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New controls to outline delay causing judicial reviews

Date: (23 April 2013)    |    

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Delay causing judicial reviews in English courts that hold up building projects and immigration decisions will be put under control according to plans to be unveiled by ministers.
Applications for reviews holding public bodies to account had been rising and stood at 6692 in 2007 to 11359 in 2011.
There will be a new fee for hearings in person when written applications are rejected and a new time limit to apply for planning decision reviews.
But critics are saying that this was one crude filter that may stop those who lack the means. And the measures were seen as stopping those who cannot prepare cases swiftly rather than those whose cases lack merit they argue.
Individuals and organisations can seek a judicial review if they think a decision by a public body has been made unlawfully.
The decision may be correct or not but the judge who reviews a decision would only look at the way the decision was reached
The Ministry of Defence said that just one in six of judicial review applications from 2007-11 were granted permission to proceed beyond the earliest stages.
Furthermore, the number that was ultimately successful fell from 187 to 144, it added.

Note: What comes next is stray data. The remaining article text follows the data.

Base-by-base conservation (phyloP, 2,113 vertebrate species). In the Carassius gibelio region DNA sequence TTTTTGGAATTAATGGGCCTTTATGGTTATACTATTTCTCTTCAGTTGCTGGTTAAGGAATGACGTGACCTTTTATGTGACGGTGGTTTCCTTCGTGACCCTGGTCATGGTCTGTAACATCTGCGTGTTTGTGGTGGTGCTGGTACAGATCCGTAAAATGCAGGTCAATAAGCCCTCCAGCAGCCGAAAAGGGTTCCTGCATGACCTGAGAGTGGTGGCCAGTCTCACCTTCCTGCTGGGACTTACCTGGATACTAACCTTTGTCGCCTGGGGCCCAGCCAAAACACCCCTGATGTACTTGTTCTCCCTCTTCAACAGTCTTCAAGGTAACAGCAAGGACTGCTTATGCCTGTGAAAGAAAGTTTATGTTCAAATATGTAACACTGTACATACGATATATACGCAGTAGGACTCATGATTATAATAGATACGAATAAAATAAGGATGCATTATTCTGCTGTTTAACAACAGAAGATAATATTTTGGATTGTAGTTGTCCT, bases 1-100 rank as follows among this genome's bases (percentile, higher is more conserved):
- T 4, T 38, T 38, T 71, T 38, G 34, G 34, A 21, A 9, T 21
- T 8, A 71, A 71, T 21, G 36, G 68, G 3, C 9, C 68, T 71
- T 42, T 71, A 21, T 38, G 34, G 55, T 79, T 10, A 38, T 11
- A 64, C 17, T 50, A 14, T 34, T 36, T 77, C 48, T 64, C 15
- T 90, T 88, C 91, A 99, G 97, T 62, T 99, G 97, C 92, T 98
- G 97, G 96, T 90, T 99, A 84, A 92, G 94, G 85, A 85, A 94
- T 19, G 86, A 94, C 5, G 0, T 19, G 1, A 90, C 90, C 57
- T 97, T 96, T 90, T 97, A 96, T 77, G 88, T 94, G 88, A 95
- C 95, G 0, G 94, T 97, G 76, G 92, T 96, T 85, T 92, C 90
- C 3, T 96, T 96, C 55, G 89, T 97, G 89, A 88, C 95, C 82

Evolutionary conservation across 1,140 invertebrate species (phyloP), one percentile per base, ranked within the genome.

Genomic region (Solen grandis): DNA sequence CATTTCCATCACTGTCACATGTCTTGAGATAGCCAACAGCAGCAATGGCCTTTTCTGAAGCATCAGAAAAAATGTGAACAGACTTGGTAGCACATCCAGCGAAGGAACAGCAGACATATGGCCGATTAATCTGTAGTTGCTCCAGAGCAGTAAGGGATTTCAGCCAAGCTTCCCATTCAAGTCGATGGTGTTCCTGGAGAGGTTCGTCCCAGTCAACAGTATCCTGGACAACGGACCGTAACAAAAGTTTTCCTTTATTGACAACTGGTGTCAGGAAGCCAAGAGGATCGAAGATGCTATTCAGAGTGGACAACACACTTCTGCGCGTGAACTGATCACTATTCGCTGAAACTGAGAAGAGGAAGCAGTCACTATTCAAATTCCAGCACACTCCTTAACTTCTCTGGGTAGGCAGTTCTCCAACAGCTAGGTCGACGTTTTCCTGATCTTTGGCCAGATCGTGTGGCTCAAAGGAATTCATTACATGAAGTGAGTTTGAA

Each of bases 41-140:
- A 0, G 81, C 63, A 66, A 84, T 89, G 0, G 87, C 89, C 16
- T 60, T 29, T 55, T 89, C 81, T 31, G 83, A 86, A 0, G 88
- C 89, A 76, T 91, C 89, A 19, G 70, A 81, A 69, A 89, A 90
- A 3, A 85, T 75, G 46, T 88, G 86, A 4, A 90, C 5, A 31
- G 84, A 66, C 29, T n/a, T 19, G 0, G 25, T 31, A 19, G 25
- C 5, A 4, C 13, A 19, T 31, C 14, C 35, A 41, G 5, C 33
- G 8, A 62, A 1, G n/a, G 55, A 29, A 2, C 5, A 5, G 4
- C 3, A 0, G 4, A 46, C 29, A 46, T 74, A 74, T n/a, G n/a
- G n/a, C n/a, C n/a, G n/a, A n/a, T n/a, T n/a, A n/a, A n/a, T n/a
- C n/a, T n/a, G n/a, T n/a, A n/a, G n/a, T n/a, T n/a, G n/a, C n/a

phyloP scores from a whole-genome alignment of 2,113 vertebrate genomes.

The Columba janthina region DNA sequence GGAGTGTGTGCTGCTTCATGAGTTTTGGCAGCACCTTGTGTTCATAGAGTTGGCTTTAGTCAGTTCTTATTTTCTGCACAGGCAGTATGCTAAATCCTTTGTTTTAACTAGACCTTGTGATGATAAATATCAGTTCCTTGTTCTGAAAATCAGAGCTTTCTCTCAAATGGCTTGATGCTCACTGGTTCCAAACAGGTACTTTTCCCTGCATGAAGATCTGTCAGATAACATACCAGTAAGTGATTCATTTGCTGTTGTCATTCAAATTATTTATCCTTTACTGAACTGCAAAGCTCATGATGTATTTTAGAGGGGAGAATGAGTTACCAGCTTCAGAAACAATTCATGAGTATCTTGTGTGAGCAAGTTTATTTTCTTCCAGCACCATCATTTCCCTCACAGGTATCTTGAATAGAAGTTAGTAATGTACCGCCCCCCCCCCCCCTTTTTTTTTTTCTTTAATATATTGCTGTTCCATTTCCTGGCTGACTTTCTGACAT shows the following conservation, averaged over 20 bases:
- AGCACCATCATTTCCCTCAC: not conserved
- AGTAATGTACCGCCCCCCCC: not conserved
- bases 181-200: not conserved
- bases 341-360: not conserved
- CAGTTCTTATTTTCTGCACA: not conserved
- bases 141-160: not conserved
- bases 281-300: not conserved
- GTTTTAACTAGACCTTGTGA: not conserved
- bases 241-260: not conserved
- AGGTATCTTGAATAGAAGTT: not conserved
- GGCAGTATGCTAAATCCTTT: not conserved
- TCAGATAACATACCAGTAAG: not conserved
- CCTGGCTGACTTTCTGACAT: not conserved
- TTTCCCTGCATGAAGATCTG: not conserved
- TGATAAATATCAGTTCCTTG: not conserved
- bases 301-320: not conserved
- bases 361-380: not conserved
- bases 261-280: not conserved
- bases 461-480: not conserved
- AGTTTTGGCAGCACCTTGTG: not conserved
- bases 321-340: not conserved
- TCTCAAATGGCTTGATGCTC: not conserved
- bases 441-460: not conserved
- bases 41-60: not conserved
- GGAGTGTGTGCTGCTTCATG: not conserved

Majority of judicial review applications are seen in immigration cases with 8734 such applications made in 2011 of which only 607 were deemed suitable for a hearing and only 31 were ultimately successful. Other area of concern for the government was delays in building projects due to such reviews.
The new controls would be taking effect this summer would include a £215 court fee for hearings in person after initial written applications have been rejected.
Where such applications are ruled as being totally without merit, people will be banned from seeking a hearing in person.
And the time limit for applying for a judicial review of a planning decision will be halved, from three months to six weeks.
The proposed controls have followed after a consultation which ran from December to January.
Justice Secretary Chris Grayling, said that judicial reviews should be used by people who have considered carefully whether there was proper grounds to challenge a decision.
He added the system was being changed as it could not be a tool for a cheap delaying tactic.

 

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